GRAVE 3: Mary West 5-30-1906 Julia Maloney 8-9-1910 John Maloney (son) 7-30-1927

And, the question is: Who is Mary West???
I made a “contribution” to Holy Cross to cover my good luck; then started researching the new mystery person.

Turns out Mary West is Mary Maloney West, sister to Mathew, native of County Westmeath. She was married to Charles West who has his own interesting story; or more precisely, demise.

San Francisco Call 

October 25, 1897

Then, on to find what happened to Mary West. I was able to track her with 1900 census and city directories.

She lived in various boarding houses in in San Francisco. And, then there was the obituary of May 30, 1906 containing facts and another enigma!

No mention of a funeral or mass or burial. The plot information says she was buried on May 30th. Died in April; buried late the next month? What’s going on here?

My conclusion is she was badly injured in the San Francisco earthquake of April 18, found and taken to St. Joseph’s Hospital where she died on April 24th. Then, possibly put in “cold storage” along with hundreds of other unidentified bodies until relatives could negotiate with city authorities in the awful confusion the resulted from the quake. It’s the best I can do until I summon up the patience, courage, and energy to go to San Francisco and negotiate the dysfunctional office of public records to get a death certificate.  

P.S. I am not related to the Carrolls in adjacent grave.

Wednesday, December 11, 2019

Upcoming Events

Dec 2019 – No meeting, please take this time for Membership renewal or to join.

Please support our monthly speakers, workshops, seminars, and library through Membership. We need your support to be able to offer these educational programs.                                       

     Sat, Jan 25,1020 10:30 am–12:00 pm, Free
The Orphan Train Movement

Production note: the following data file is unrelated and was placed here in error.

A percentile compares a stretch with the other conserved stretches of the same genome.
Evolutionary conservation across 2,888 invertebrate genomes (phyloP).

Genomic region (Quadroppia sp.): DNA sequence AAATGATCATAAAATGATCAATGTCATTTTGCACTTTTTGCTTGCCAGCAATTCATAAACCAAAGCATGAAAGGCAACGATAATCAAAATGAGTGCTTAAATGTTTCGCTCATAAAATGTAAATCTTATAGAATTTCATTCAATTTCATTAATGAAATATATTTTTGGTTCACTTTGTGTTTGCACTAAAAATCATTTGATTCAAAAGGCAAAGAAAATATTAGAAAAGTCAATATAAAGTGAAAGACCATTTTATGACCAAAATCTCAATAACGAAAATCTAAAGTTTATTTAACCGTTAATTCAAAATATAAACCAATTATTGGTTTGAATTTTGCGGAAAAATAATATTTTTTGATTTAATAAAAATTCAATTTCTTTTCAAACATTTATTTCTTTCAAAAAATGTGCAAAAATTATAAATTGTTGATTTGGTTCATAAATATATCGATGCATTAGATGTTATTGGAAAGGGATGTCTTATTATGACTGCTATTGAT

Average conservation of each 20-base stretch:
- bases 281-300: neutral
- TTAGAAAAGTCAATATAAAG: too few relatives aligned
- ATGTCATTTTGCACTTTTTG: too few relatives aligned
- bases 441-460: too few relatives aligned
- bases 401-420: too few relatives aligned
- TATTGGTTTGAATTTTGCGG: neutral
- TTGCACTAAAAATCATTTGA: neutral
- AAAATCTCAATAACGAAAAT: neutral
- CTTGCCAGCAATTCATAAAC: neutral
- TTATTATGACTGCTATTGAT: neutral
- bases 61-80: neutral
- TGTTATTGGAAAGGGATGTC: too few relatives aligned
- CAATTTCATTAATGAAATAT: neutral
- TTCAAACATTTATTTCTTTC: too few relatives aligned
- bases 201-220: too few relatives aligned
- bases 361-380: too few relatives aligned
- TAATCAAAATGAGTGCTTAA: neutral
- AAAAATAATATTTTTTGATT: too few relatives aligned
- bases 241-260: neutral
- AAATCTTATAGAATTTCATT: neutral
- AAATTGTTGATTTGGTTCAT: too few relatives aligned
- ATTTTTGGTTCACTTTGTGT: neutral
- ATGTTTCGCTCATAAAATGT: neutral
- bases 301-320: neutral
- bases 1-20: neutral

A History and Personal Story
Grace Lutheran Church, 2825 Alameda de las Pulgas, San Mateo, entrance in back. 

 Jeanne MacVicar

The Orphan Train Movement was the largest mass migration of children in American History.  It lasted from 1854 to 1929 and it is estimated that over 250,000 children were moved from orphanages in New York City to rural areas in the United States.  This presentation is an informative history of the Orphan Train Movement on a personal level.

Jeanne MacVicar is from Clyde, Kansas, where her great aunt Great-Aunt Adeline Trowbridge arrived in 1911 at age 3 on the Orphan Train. Jeanne came to California in 1970, was a school teacher, but now is a real estate agent in Los Altos.

     Sat, Feb 22, 2020 10:30 am–12:00 pm, Free
Titanic Connections
 Exploring the Legend & Genealogy
Grace Lutheran Church, 2825 Alameda de las Pulgas, San Mateo, entrance in back. 

 Sheryl Rinkol

Come aboard and discover the history of the Titanic from design through on-board life to disaster. The genealogy of Titanic descendants, both victims and survivors, will be highlighted including the modern-day genealogy center in Belfast, Northern Ireland. Titanic collectibles will be displayed.

Sheryl Rinkol is a 35-year Titanic enthusiast, both a researcher and lecturer on the topic. She is the author of the book Titanic Today which will be available at the meeting.

               Everyone is welcome at SMCGS events.  Meetings are free 

Save the Date
Saturday 2 May 2020

Lisa Louise Cooke is a world-class genealogy speaker, and the producer and host of The Genealogy Gems Podcast and the Genealogy Gems app. Stay tuned for upcoming announcements on the topics for the SMCGS Spring Seminar 2020.

Ticket sales open on February 15, 2020